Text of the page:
There are options to export your content into XML files in WordPress however it can’t beat readable Markdown, which many static file systems use. The fact that everything is file based is future proof in itself. Migrating from one server to the other wouldn’t be too much hard work.
- What comment system to use
I do not like Disqus. I dislike the fact that I have to register for yet another site and people can’t click on my name on a comment and go directly to my website. I also don’t like the fact that the comments don’t stay on my server. I want to be able to have my comments.
- Learning curve
This would be a little more technically involved at first to get everything installed, just due to the nature of it not being a one-click install.
- So many choices!
There is no shortage of flat file systems out there. Like I’ve said, I’ve dabbled in BoltWire before and wiki systems but it’s so hard to find one that will work for you when there’s a breadth of options.
One of the main frameworks I’ve been looking at is Hugo which is used by Baty.net, Modern Emacs, kieranHealy.org, but she’s a girl…, and more. I am very attracted to this option because it seems like it could work pretty well with an emacs workflow.
Thankfully, I finally recovered my previous website, erzadel.net and now have access to my old blog posts. I’ll be tinkering with that this weekend and try to have a clone of my old blog up and running on my local machine. We’ll see how it goes!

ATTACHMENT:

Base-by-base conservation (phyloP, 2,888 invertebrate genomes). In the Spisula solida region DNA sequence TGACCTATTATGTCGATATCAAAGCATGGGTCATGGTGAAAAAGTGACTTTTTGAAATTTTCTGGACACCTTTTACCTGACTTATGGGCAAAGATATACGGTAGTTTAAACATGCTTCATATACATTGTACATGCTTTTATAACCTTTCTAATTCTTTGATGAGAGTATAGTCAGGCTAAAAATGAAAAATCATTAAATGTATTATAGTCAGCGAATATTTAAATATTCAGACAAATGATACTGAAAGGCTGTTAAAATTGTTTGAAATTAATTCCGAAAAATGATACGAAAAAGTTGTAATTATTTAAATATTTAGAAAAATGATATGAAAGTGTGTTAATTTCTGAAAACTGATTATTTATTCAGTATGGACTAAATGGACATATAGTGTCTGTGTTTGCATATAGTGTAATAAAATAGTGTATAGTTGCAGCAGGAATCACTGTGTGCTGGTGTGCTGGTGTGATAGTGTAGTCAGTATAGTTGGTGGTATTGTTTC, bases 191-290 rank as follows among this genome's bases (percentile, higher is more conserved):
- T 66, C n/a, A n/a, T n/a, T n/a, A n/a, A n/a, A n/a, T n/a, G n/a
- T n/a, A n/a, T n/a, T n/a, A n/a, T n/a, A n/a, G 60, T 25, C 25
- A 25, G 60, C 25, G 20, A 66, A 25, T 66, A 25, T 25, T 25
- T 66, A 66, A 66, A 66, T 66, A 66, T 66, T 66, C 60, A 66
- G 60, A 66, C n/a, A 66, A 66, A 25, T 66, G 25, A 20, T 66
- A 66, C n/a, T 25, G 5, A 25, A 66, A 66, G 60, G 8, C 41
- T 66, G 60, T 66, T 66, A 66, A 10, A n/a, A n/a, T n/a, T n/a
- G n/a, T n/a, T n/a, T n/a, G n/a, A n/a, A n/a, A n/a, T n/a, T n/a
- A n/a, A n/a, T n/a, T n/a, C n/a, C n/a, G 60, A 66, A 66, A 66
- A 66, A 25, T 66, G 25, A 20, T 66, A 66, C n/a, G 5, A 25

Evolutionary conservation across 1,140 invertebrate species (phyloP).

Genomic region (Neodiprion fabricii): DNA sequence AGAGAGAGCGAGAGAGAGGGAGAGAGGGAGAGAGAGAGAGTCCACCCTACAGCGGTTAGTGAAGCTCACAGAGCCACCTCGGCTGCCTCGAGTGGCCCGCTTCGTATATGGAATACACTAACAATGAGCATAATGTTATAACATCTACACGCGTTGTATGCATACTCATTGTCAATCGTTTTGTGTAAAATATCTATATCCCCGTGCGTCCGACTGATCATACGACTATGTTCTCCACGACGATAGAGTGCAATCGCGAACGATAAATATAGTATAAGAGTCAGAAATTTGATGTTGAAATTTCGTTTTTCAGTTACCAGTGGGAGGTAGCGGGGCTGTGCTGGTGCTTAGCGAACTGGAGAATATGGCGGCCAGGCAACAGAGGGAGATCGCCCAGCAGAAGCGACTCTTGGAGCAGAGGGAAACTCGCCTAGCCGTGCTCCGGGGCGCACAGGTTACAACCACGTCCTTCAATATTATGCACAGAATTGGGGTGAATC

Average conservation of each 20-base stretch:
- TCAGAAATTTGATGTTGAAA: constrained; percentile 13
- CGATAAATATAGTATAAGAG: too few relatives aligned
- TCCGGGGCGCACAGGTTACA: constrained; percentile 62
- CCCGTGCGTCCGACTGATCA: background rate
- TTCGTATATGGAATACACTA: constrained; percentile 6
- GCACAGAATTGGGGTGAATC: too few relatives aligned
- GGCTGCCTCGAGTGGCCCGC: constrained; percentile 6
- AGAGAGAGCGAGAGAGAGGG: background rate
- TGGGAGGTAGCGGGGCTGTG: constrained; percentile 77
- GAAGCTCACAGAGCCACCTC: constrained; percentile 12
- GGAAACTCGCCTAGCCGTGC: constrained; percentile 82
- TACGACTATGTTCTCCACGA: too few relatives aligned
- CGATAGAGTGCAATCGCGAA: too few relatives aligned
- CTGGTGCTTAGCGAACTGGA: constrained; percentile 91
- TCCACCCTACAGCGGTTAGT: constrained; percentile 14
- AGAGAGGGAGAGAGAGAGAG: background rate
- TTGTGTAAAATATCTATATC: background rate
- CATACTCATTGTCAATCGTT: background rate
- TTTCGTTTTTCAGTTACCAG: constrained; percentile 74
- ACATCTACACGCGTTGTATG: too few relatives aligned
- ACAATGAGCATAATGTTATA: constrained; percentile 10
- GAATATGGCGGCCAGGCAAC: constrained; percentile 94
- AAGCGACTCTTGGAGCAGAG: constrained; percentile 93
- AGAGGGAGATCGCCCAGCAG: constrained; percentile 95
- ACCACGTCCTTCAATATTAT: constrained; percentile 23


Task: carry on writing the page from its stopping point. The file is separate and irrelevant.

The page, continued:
The past couple of weeks I noticed that the MySQL service on my server would routinely stop out of the blue. At first I suspected that it was because my 512MB RAM wasn’t enough but when I looked at the usage history, I never peaked more than 9%. I even tried reinstalling the MySQL server which worked at first but then it stopped running again.
However, I think the problem was due to bots trying to log into my WordPress dashboard. One thread I was reading suggested xmlrpc attacks were bringing WordPress down. When I looked at my logs, there was a dozen of attempted logins.
There are multiple solutions for this, mainly blocling xmlrpc but since I use third party apps that rely on xmlrpc, I didn’t want to block it entirely. Jetpack was another solution which is what I eventually opted for.
I’ve been wary of installing Jetpack, mostly due to the fact my server is not that great and I was worried about space and memory consumption. However, it does have a feature to block malicious xmlrpc login attempts that I desparately needed.
It’s only been two days now (as of writing this) and I already see that Jetpack has blocked over 25 login attempts. Now this doesn’t protect me from other attacks and on other sites on this server but at leaat I have that out of the way.